It was because of this when people started learning of the name T.E. Lawrence, or how he began to be known—Lawrence of Arabia.
The events in the movie may be over, but let’s continue for a moment to learn more about Lawrence after the war. It’s an interesting history, because like many soldiers, Lawrence had a hard time adjusting to home life after the war.
In 1919, Lawrence started using the vigorous notes he’d taken during his excursions. These formed the first draft of what would eventually become his book, Seven Pillars of Wisdom. Sadly, Lawrence lost that first draft in his bag when he switched trains at the Reading railway station on the outskirts of Greater London.
Even more unfortunate, Lawrence had destroyed his original notes after writing that first draft.
Certainly a major setback, the next year Lawrence rewrote the book from scratch. Then it went through a massive amount of edits, and essentially was rewritten a third time. Lawrence would later say the book would be over 250,000 words long had he not lost his first draft. The second draft, though, was even longer at 400,000 words.
To give some context, Leo Tolstoy’s War & Peace is widely considered one of the longest books ever published, and it comes in at about 580,000 words.
Of course, that’s Lawrence’s word count before editing, but still—no wonder why the movie was so long.
After completing his book, Lawrence searched for what to do with his life. He decided to go back to the military. But his fame was starting to grow, and he’d already served, so he enlisted in the Royal Air Force under the name John Hume Ross in August of 1922.
He was found out, and rejected because the recruiting officer didn’t believe that John Ross was his real name. He didn’t know this was Lawrence of Arabia, but the recruiting officer didn’t want to recruit people falsifying their identity. Ever the stubborn Englishman, Lawrence managed to get a written order for the recruiting officer to accept Lawrence’s enlisting.
That worked for about six months until, in February of 1923, his superiors in the RAF found out who he really was. We don’t really know how they found out, but once they did they forced him out of the RAF.
Still stubborn, he then enlisted in the British Army’s Tank Corps as T.E. Shaw, or Thomas Edward Shaw. This worked for a couple years. But Lawrence didn’t like it in the Tank Corps, so he petitioned to be transferred back to the RAF. They finally readmitted him in August of 1925.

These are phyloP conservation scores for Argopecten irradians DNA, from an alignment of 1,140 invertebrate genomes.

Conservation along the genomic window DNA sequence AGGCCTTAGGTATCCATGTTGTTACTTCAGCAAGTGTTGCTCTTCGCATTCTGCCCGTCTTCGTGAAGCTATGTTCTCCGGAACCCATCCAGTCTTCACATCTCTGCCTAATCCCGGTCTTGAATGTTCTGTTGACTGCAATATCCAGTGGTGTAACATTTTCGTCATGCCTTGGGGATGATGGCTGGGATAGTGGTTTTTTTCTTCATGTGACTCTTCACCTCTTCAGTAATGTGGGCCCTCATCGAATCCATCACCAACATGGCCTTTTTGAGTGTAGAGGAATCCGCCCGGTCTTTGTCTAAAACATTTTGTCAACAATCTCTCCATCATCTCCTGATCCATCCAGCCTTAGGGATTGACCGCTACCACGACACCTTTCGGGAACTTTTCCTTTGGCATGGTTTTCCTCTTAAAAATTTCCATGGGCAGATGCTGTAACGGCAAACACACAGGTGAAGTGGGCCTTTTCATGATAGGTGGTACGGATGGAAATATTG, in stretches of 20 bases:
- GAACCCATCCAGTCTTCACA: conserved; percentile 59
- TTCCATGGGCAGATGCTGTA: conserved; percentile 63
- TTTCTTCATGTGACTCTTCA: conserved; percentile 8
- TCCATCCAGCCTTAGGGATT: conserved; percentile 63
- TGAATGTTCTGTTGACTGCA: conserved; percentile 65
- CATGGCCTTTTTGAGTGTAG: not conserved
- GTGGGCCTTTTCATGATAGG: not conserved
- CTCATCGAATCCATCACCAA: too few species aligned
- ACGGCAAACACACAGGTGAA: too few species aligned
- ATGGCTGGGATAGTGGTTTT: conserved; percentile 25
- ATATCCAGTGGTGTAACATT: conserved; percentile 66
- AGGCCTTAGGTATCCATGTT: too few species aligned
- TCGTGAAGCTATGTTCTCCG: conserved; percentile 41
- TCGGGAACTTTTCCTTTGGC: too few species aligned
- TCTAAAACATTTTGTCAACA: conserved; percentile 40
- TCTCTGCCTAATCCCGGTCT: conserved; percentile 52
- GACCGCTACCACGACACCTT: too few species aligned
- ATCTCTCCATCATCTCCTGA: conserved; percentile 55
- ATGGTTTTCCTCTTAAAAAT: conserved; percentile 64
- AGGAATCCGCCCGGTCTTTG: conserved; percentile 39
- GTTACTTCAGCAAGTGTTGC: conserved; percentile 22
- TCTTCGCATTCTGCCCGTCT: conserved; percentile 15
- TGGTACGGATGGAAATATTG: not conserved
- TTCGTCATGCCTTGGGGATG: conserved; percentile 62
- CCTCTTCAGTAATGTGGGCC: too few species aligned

This time we have to assume his superiors in the RAF knew who T.E. Shaw really was, because in 1926 he published a book called Revolt in the Desert. It was a hit, and the increased publicity forced the RAF to assign Lawrence to a rather remote base in British India. He stayed there until 1928.
We don’t have many details about what happened there, but what we do know is that some RAF officers caught whiff of Lawrence potentially being a spy. There’s never been any conclusive proof of this, but it was enough to force Lawrence’s superiors to order him home to Great Britain.
For the next seven years, a mentally tormented Lawrence finally started to find some peace. He remarked to many of his friends that he enjoyed his role in the RAF where he was earning a reputation as a high-speed boat expert. He loved the adrenaline rush.
His enlistment ended in March of 1935, and once again Lawrence was faced with what he was supposed to do with the rest of his life.
In May of the same year, as he was still pondering what his next role in life would be, Lawrence was taking a joy ride on one of his numerous motorcycles. This time it was a Brough Superior SS100, a bike that many considered to be one of the best motorcycles money could buy at the time. They cost the equivalent of about $11,000 in today’s U.S. dollars.
We see this event in the very beginning of the film, and we’ve already talked about it briefly at the beginning of this episode, so we already know what happens. The movie is pretty accurate in its depiction.
As Lawrence was riding along the countryside near Wareham in Dorset, there was a slight drop in the road that made it hard to see oncoming traffic. By the time he saw the two boys on their bicycles, it was too late. Lawrence jerked the motorcycle, narrowly missing the boys, but not their bicycles. His motorcycle clipped one of the bikes. Lawrence lost control and was thrown over the handlebars, causing substantial head wounds. Thomas Edward Lawrence died six days later from those injuries on May 19th, 1935 at the age of 46.
If you’re wondering, no, he was not wearing a helmet. But while he was in the hospital for those six days, one of the men who treated him was Dr. Hugh Cairns. Seeing Lawrence’s injuries and subsequent death, Dr. Cairns was motivated to do something about unnecessary deaths like Lawrence’s.
Dr. Hugh Cairns would go on to dedicate most of the rest of his own life in studying motorcycle injuries. It was this work that would lead to the modern-day use of helmets both by the military and by private citizens.